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DHA Protects Against Hepatic Steatosis by Activating Sirt1 in a High Fat Diet-Induced Nonalcoholic Fatty Liver Disease Mouse Model

Authors Luo X, He Z, Sun X, Gu X, Zhang W, Gao J, Li X, Jia R, Wei J, Yu Y, Luo X

Received 24 September 2019

Accepted for publication 20 December 2019

Published 22 January 2020 Volume 2020:13 Pages 185—196

DOI https://doi.org/10.2147/DMSO.S232279

Checked for plagiarism Yes

Review by Single-blind

Peer reviewer comments 2

Editor who approved publication: Prof. Dr. Muthuswamy Balasubramanyam


Xiao Luo, 1, 2,* Zhangya He, 1, 3,* Xiaomin Sun, 1, 3 Xinqian Gu, 1, 3 Wanyu Zhang, 1, 3 Jiayi Gao, 1, 3 Xiaomin Li, 1, 3 Ru Jia, 4 Junxiang Wei, 5 Yan Yu, 1, 3 Xiaoqin Luo 1, 3

1Department of Nutrition and Food Safety, School of Public Health, Xi’an Jiaotong University, Xi’an 710061, People’s Republic of China; 2Department of Physiology and Pathophysiology, School of Basic Medical Sciences, Xi’an Jiaotong University Health Science Center, Xi’an 710061, People’s Republic of China; 3Nutrition and Food Safety Engineering Research Center of Shaanxi Province, School of Medicine, Xi’an Jiaotong University, Xi’an 710061, People’s Republic of China; 4Department of Prosthodontics, Stomatological Hospital, College of Stomatology, Xi’an Jiaotong University, Xi’an 710061, People’s Republic of China; 5Department of Epidemiology and Health Statistics, School of Public Health, Xi’an Jiaotong University, Xi’an 710061, People’s Republic of China

*These authors contributed equally to this work

Correspondence: Xiaoqin Luo
Department of Nutrition and Food Safety, School of Public Health, Xi’an Jiaotong University, Xi’an 710061, People’s Republic of China
Tel/Fax +86-29-82655111
Email luoxiaoqin2012@mail.xjtu.edu.cn

Aim: Docosahexaenoic acid (DHA; C22; n-3) shows beneficial effects on Non-alcoholic fatty liver disease (NAFLD). Deacetylase Sirtuin1 (Sirt1) was reported to increase energy metabolism and decrease lipogenesis. Here, we investigated whether DHA plays a role in protecting against hepatic steatosis via Sirt1.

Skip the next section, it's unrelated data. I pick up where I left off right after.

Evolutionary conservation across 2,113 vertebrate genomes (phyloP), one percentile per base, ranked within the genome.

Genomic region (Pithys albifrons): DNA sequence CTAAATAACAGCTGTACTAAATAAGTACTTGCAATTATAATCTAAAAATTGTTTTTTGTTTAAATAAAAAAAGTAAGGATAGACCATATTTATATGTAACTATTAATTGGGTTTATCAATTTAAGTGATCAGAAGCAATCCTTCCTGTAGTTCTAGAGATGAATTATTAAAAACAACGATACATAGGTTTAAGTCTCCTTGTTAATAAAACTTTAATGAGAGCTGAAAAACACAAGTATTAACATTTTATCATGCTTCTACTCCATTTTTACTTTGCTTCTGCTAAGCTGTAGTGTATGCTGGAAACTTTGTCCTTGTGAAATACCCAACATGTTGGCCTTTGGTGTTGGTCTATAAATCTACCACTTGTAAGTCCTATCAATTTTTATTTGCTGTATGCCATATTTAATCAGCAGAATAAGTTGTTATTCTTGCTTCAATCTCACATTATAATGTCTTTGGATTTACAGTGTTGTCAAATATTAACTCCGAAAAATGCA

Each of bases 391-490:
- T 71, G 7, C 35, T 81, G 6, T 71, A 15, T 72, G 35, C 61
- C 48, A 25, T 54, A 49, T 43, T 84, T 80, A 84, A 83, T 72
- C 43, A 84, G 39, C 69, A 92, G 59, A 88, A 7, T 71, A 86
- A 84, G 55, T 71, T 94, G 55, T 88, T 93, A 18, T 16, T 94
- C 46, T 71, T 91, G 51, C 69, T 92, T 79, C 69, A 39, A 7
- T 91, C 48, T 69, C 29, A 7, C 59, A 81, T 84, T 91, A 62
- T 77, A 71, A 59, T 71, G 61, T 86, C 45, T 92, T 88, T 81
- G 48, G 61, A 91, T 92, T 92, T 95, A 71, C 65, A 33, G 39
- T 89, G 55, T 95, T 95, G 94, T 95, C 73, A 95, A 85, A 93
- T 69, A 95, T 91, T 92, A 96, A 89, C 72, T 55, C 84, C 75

Main Methods: Both in vivo and in vitro hepatic steatosis models were used: diet-induced obesity (DIO) model (middle-aged C57BL/6 mice fed a high-fat diet (HFD)) and palmitic acid (PA)-induced lipid accumulation cell model (HepG2 cells).
Key Findings: In DIO mice, treatment with DHA (gavage supplementation) for 8 weeks not only inhibited the lipid accumulation, but also increased fatty acids (FA) oxidation and induced triglyceride export in liver. These changes were accompanied by attenuation of inflammation. Moreover, DHA reversed the HFD-induced reduction of Sirt1 in liver. Interestingly, the beneficial effects of DHA were reversed by lentivirus-mediated Sirt1 knockdown, accompanied with increased expression of markers of lipogenesis, inflammation and reduced FA oxidation. In HepG2 cells, DHA prevented the accumulation of PA-induced lipid droplets, the decrease of FA oxidation and the reduction of Sirt1 level. Inhibition of Sirt1 by sirtinol partially reversed the beneficial effects of DHA on PA-treated cells.
Significance: DHA alleviated hepatic steatosis and reduced inflammation of liver in obese middle-aged mice by mechanisms involving Sirt1 activation.

Keywords: non-alcoholic fatty liver disease, steatosis, docosahexaenoic acid, high-fat diet, Sirt1

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